For many Americans, it’s an identity. It speaks of ancestors from nations unknown, of a history both terrible and proud. The irony is that skin color can hide a past as easily as reveal. Over the long course of American history, countless children have been born to parents of different races, sometimes different skin colors. What race, then, are those children? The deciding factor is often the color of their skin.
To think that Black History is pertinent only to the present generation of African Americans is to miss this long intermingling of black and white Americans. These mixed race children have had to work out their place in society for hundreds of years. The books listed below focus on the choices available to teens of mixed white and black heritage.
It was known, even in 1790, that Thomas Jefferson had fathered children with his mixed race slave, Sally Hemings. But this truth was disputed for over two hundred years, until DNA testing provided a credible link in the Jefferson-Hemings lineage. In this novel, Bradley explores the feelings of Jefferson’s fair-skinned slave children who were denied a relationship with their father. How did it feel, to be the son of one of the greatest men of the time, and yet have no one to call, “Papa?”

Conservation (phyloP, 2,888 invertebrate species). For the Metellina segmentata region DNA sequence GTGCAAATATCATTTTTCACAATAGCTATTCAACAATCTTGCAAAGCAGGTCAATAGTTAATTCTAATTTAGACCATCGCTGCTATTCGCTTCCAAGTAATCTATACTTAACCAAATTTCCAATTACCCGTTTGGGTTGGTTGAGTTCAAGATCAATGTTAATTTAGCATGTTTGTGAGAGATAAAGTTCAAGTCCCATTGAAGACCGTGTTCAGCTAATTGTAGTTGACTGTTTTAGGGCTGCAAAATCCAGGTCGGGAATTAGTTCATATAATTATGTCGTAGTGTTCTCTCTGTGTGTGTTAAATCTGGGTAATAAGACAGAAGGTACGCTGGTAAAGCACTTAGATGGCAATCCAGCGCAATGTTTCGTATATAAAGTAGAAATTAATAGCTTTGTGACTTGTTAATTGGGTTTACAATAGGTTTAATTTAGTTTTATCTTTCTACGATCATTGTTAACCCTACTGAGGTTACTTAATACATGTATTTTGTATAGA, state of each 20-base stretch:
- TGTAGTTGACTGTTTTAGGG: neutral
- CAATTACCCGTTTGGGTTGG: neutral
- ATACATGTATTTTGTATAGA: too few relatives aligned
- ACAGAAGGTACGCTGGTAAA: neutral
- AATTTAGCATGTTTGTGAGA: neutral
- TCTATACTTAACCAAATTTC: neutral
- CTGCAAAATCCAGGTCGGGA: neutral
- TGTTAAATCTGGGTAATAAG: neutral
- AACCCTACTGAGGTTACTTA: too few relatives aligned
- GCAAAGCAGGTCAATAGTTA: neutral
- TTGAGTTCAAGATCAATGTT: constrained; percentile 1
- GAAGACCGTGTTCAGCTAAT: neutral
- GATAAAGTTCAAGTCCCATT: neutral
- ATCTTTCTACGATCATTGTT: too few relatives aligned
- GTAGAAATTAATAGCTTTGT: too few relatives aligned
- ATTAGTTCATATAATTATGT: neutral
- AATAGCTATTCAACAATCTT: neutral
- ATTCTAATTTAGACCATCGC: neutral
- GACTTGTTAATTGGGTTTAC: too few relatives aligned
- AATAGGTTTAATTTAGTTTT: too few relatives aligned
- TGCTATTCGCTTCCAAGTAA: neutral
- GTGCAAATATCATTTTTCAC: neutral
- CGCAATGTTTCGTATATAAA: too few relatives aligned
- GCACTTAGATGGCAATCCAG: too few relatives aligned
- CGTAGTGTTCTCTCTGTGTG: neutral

In 1913, Hazel gets herself involved in the women’s suffrage movement and it leads her to big trouble. As a consequences, she is sent to her grandfather’s sugar plantation in the Caribbean. Hazel is surprised at the different attitudes she discovers in plantation life, where the rise of “darkies” threaten the established order. But she is truly horrified when she discovers the secrets kept by her own family members, secrets that have ruined the lives of their closest relations.
Continue reading Black History Month: Interracial Teens in Historical Fiction